O&P Library > Orthotics and Prosthetics > 1955, Vol 9, Num 4 > pp. 41 - 42

Orthotics and ProstheticsThis journal was digitally reproduced with permission from the American Orthotic & Prosthetic Association (AOPA).

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Prosthesis For A Trans-Carpal Disarticulation

Clinton L. Compere, M.D.
Robert G. Thompson, M.D.

When confronted with the problem of an upper extremity amputation, modern surgeons are advised to save as much extremity length as is consistent for primary healing, with adequate skin coverage. It is thus preferable, when possible, to perform an amputation through the carpal-metal carpal level, or trans-carpal level, than to amputate through a "site of election" in the distal third of the forearm. It is true that an amputation at the more proximal level makes an easier stump for a prosthetist to fit, but if one can save the wrist joint and its motion, this motion will have definite value for the amputee. However, when leaving a short small movable stump on the end of a long forearm, the ingenuity of the prosthetist to manufacture a functional artificial arm will be tested severely. In most instances, when a plastic or leather socket has been made for the mobile stump, it has not been stable. The stump tends to slip out of the socket when any pulling or lifting force is applied to the hook; useful motion in the wrist joint is greatly impaired when the socket is rigidly stabilized with metal hinges.

Such a case was presented to us at the Veterans Administration Chicago Regional Office Amputation Clinic. The patient has an excellent amputation stump at the carpometacarpal level. The incision is well healed-the stump is non-tender with a useful range of motion from neutral extension to about 60 of flexion ( Fig. 1 ). He had been fitted unsuccessfully with a prosthesis with metal hinge type of wrist joint. Utilizing some of the newer techniques in upper extremity prosthesis fabrication, an excellent and ingenious arm was prepared for this patient. The primary problem required a satisfactory socket which would not allow the short stump to pull out of the socket and, at the same time, not severely restrict motion with binding hinges. This was solved by making a molded sponge rubber slip socket (lined with leather) that closely adhered to the short movable slump. ( Fig. 2 ). This, then, fitted snugly inside a plastic socket, a slight suction being produced when one tried to separate the two sockets, thereby providing a stable grip on the distal two inches of the stump. A figure-of-eight vinyon tape harness, an open leather arm cuff, which was fastened to an olecranon pad by means of long Robin Aid elbow hinges, which, in turn were fastened to a molded leather arm sleeve, completed the upper portion of the prosthesis and harness. From the sleeve to the plastic socket are two short Robin Aid flexible hinges ( Fig. 3 and Fig. 4 ). These Robin Aid hinges are of adequate strength and stability, and give good support to the socket and terminal device. The hinges also allow the patient to retain and use maximum wrist flexion. A Dorrance No. 5 hook (which the patient preferred) with part of the shank cut short, leaving a stud about 3/8 of an inch long, completes the ensemble. As can be noted from the accompanying photographs, the slip socket is quite stable in the plastic end socket and securely retains the stump. The prosthesis is of acceptable length, and does not protrude a great deal more than a standard, normal, below elbow prosthesis. ( Fig. 5 )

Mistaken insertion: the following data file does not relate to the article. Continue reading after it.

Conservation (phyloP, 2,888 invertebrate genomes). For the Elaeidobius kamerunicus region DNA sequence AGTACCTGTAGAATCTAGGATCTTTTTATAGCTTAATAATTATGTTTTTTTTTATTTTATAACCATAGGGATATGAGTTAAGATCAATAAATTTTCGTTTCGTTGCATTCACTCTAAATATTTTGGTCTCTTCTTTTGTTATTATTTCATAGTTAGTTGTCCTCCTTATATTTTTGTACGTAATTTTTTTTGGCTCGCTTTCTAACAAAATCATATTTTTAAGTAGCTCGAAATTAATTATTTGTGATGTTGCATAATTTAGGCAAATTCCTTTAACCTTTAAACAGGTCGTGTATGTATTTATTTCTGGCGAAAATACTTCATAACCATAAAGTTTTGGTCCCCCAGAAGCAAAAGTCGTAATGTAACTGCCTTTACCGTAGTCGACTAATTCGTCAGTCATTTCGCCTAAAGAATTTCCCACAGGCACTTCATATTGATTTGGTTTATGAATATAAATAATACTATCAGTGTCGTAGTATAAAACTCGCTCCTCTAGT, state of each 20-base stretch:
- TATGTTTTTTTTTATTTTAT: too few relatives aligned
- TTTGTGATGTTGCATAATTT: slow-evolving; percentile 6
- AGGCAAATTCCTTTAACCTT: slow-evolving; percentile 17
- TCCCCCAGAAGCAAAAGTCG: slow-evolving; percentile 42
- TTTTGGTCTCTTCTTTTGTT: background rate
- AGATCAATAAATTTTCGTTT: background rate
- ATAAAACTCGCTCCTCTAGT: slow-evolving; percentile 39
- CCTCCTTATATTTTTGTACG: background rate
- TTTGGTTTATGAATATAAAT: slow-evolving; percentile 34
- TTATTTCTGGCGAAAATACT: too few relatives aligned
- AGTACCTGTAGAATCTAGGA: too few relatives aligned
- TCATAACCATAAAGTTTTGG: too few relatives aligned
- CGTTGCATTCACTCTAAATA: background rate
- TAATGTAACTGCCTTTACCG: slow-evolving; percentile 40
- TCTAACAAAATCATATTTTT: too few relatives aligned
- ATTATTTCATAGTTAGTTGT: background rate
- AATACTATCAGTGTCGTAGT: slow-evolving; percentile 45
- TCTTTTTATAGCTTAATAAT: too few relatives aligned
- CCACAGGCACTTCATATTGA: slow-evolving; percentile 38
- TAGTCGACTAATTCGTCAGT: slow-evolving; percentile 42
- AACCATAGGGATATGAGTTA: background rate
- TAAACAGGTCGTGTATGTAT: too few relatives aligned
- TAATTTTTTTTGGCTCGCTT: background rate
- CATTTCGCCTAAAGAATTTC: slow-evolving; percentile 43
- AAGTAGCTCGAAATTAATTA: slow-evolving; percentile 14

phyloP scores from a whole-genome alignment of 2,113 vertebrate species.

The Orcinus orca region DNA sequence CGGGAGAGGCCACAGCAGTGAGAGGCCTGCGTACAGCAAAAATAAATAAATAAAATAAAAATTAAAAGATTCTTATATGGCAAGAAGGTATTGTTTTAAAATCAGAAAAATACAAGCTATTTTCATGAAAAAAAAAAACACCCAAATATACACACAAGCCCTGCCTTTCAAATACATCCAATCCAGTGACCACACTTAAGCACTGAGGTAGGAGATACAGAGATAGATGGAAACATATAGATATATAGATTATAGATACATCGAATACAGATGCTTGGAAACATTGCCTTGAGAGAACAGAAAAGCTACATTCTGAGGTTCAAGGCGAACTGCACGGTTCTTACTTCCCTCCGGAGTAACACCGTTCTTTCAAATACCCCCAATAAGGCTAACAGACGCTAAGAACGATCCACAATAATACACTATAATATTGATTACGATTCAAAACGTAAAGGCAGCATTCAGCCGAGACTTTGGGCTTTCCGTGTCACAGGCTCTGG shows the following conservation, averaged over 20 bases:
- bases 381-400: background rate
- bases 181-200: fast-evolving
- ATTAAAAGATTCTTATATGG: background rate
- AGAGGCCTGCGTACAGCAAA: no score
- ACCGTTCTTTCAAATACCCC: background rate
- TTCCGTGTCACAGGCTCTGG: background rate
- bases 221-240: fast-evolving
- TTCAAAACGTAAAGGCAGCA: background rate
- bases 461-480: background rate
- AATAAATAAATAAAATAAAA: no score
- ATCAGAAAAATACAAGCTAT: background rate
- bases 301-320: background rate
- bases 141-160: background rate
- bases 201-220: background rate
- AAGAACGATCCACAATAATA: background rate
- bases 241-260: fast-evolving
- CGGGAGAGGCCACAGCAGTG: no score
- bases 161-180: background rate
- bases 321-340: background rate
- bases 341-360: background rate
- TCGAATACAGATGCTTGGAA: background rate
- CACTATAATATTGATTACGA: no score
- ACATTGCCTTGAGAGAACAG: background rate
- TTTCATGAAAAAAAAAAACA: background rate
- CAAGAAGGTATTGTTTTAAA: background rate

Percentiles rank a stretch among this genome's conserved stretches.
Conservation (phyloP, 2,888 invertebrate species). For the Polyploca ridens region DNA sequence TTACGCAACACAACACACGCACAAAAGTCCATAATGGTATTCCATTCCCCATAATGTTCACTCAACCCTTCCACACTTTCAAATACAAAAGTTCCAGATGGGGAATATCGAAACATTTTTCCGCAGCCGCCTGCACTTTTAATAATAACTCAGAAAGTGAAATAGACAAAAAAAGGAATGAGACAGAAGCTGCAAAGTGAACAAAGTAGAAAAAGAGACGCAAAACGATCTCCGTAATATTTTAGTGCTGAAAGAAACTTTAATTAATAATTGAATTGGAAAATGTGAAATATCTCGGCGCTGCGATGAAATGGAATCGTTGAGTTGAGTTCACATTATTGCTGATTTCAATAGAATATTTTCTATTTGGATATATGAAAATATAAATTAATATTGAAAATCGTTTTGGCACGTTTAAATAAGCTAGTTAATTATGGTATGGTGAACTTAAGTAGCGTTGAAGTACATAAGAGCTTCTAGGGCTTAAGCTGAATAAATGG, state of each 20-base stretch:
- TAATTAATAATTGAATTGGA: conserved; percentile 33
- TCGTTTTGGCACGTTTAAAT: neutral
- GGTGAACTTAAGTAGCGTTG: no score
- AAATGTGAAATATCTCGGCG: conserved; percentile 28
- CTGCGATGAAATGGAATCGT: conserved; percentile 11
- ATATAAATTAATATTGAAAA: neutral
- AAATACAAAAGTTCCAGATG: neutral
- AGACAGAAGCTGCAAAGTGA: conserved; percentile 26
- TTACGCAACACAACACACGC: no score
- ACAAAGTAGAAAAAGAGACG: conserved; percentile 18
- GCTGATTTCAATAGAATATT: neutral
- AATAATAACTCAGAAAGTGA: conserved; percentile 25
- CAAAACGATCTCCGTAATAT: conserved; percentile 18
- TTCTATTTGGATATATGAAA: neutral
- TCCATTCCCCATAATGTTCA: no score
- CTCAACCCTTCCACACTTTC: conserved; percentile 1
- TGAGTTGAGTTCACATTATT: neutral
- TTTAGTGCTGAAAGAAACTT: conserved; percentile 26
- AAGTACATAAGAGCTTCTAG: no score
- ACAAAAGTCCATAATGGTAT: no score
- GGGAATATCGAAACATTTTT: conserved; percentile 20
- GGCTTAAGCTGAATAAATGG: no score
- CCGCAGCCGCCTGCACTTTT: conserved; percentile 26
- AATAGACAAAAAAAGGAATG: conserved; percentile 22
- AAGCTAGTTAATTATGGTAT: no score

This prosthesis was fabricated by Mr. C. C. Scott of Edward Koeber & Sons, Chicago, Illinois.

O&P Library > Orthotics and Prosthetics > 1955, Vol 9, Num 4 > pp. 41 - 42

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